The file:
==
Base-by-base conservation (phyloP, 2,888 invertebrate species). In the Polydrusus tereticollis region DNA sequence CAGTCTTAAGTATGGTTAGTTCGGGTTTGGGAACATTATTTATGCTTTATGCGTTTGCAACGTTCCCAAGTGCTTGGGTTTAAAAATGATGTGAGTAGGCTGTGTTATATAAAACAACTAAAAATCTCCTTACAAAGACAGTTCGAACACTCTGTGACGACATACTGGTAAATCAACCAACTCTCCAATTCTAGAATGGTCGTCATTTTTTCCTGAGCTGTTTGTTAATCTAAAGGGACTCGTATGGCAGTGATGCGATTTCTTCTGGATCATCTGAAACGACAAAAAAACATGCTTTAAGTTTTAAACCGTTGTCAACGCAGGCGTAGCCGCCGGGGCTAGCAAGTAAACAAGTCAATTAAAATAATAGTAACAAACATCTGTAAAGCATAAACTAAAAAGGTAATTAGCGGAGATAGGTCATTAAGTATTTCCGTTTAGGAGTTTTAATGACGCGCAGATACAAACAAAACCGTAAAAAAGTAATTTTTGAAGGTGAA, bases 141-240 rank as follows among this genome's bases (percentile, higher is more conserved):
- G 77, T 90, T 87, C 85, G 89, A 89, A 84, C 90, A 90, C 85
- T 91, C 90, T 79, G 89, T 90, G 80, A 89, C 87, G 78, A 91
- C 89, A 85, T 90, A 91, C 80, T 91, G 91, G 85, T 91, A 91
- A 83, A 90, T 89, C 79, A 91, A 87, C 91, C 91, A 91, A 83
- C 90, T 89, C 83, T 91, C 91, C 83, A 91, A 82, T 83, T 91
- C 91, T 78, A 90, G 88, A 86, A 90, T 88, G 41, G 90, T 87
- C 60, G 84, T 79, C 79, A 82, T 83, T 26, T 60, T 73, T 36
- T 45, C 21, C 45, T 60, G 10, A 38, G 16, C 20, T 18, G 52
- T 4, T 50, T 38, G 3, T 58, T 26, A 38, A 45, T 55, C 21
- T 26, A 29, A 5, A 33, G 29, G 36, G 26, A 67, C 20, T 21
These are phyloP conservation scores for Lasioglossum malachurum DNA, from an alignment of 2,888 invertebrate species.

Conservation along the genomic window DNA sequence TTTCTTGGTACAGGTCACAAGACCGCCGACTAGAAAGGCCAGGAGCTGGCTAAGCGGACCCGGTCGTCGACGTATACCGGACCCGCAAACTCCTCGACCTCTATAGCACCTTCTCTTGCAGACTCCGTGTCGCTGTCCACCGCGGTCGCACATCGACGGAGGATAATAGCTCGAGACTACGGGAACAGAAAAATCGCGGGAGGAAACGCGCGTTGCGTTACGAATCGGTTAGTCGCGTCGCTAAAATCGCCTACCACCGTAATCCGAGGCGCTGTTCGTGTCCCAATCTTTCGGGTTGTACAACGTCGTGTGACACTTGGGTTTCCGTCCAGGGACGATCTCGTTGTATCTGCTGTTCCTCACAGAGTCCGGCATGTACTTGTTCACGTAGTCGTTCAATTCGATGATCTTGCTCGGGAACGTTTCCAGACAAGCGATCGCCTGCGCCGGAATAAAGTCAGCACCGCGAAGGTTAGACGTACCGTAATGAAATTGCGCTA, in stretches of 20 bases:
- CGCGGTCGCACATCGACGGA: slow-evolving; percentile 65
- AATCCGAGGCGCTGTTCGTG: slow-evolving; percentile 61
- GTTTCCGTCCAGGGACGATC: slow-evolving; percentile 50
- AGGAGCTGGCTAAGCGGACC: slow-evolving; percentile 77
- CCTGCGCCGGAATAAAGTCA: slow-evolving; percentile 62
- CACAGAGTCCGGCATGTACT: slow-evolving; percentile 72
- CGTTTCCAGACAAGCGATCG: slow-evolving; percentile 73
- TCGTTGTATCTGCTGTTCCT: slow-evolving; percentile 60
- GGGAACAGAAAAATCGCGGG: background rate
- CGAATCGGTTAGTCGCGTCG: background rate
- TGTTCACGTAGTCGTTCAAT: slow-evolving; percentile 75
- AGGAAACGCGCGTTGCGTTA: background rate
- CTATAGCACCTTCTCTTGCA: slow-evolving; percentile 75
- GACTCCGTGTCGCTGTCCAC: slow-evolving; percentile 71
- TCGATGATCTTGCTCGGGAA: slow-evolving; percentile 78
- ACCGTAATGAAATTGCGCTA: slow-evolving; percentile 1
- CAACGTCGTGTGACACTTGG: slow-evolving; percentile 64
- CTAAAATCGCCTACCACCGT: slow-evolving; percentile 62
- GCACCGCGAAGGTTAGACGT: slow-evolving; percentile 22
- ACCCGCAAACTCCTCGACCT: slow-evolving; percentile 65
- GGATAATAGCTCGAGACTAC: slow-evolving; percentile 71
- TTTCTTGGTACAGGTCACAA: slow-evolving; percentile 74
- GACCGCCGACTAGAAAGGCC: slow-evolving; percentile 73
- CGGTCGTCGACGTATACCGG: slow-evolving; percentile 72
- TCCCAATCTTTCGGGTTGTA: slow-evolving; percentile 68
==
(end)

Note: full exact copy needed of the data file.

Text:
Base-by-base conservation (phyloP, 2,888 invertebrate species). In the Polydrusus tereticollis region DNA sequence CAGTCTTAAGTATGGTTAGTTCGGGTTTGGGAACATTATTTATGCTTTATGCGTTTGCAACGTTCCCAAGTGCTTGGGTTTAAAAATGATGTGAGTAGGCTGTGTTATATAAAACAACTAAAAATCTCCTTACAAAGACAGTTCGAACACTCTGTGACGACATACTGGTAAATCAACCAACTCTCCAATTCTAGAATGGTCGTCATTTTTTCCTGAGCTGTTTGTTAATCTAAAGGGACTCGTATGGCAGTGATGCGATTTCTTCTGGATCATCTGAAACGACAAAAAAACATGCTTTAAGTTTTAAACCGTTGTCAACGCAGGCGTAGCCGCCGGGGCTAGCAAGTAAACAAGTCAATTAAAATAATAGTAACAAACATCTGTAAAGCATAAACTAAAAAGGTAATTAGCGGAGATAGGTCATTAAGTATTTCCGTTTAGGAGTTTTAATGACGCGCAGATACAAACAAAACCGTAAAAAAGTAATTTTTGAAGGTGAA, bases 141-240 rank as follows among this genome's bases (percentile, higher is more conserved):
- G 77, T 90, T 87, C 85, G 89, A 89, A 84, C 90, A 90, C 85
- T 91, C 90, T 79, G 89, T 90, G 80, A 89, C 87, G 78, A 91
- C 89, A 85, T 90, A 91, C 80, T 91, G 91, G 85, T 91, A 91
- A 83, A 90, T 89, C 79, A 91, A 87, C 91, C 91, A 91, A 83
- C 90, T 89, C 83, T 91, C 91, C 83, A 91, A 82, T 83, T 91
- C 91, T 78, A 90, G 88, A 86, A 90, T 88, G 41, G 90, T 87
- C 60, G 84, T 79, C 79, A 82, T 83, T 26, T 60, T 73, T 36
- T 45, C 21, C 45, T 60, G 10, A 38, G 16, C 20, T 18, G 52
- T 4, T 50, T 38, G 3, T 58, T 26, A 38, A 45, T 55, C 21
- T 26, A 29, A 5, A 33, G 29, G 36, G 26, A 67, C 20, T 21
These are phyloP conservation scores for Lasioglossum malachurum DNA, from an alignment of 2,888 invertebrate species.

Conservation along the genomic window DNA sequence TTTCTTGGTACAGGTCACAAGACCGCCGACTAGAAAGGCCAGGAGCTGGCTAAGCGGACCCGGTCGTCGACGTATACCGGACCCGCAAACTCCTCGACCTCTATAGCACCTTCTCTTGCAGACTCCGTGTCGCTGTCCACCGCGGTCGCACATCGACGGAGGATAATAGCTCGAGACTACGGGAACAGAAAAATCGCGGGAGGAAACGCGCGTTGCGTTACGAATCGGTTAGTCGCGTCGCTAAAATCGCCTACCACCGTAATCCGAGGCGCTGTTCGTGTCCCAATCTTTCGGGTTGTACAACGTCGTGTGACACTTGGGTTTCCGTCCAGGGACGATCTCGTTGTATCTGCTGTTCCTCACAGAGTCCGGCATGTACTTGTTCACGTAGTCGTTCAATTCGATGATCTTGCTCGGGAACGTTTCCAGACAAGCGATCGCCTGCGCCGGAATAAAGTCAGCACCGCGAAGGTTAGACGTACCGTAATGAAATTGCGCTA, in stretches of 20 bases:
- CGCGGTCGCACATCGACGGA: slow-evolving; percentile 65
- AATCCGAGGCGCTGTTCGTG: slow-evolving; percentile 61
- GTTTCCGTCCAGGGACGATC: slow-evolving; percentile 50
- AGGAGCTGGCTAAGCGGACC: slow-evolving; percentile 77
- CCTGCGCCGGAATAAAGTCA: slow-evolving; percentile 62
- CACAGAGTCCGGCATGTACT: slow-evolving; percentile 72
- CGTTTCCAGACAAGCGATCG: slow-evolving; percentile 73
- TCGTTGTATCTGCTGTTCCT: slow-evolving; percentile 60
- GGGAACAGAAAAATCGCGGG: background rate
- CGAATCGGTTAGTCGCGTCG: background rate
- TGTTCACGTAGTCGTTCAAT: slow-evolving; percentile 75
- AGGAAACGCGCGTTGCGTTA: background rate
- CTATAGCACCTTCTCTTGCA: slow-evolving; percentile 75
- GACTCCGTGTCGCTGTCCAC: slow-evolving; percentile 71
- TCGATGATCTTGCTCGGGAA: slow-evolving; percentile 78
- ACCGTAATGAAATTGCGCTA: slow-evolving; percentile 1
- CAACGTCGTGTGACACTTGG: slow-evolving; percentile 64
- CTAAAATCGCCTACCACCGT: slow-evolving; percentile 62
- GCACCGCGAAGGTTAGACGT: slow-evolving; percentile 22
- ACCCGCAAACTCCTCGACCT: slow-evolving; percentile 65
- GGATAATAGCTCGAGACTAC: slow-evolving; percentile 71
- TTTCTTGGTACAGGTCACAA: slow-evolving; percentile 74
- GACCGCCGACTAGAAAGGCC: slow-evolving; percentile 73
- CGGTCGTCGACGTATACCGG: slow-evolving; percentile 72
- TCCCAATCTTTCGGGTTGTA: slow-evolving; percentile 68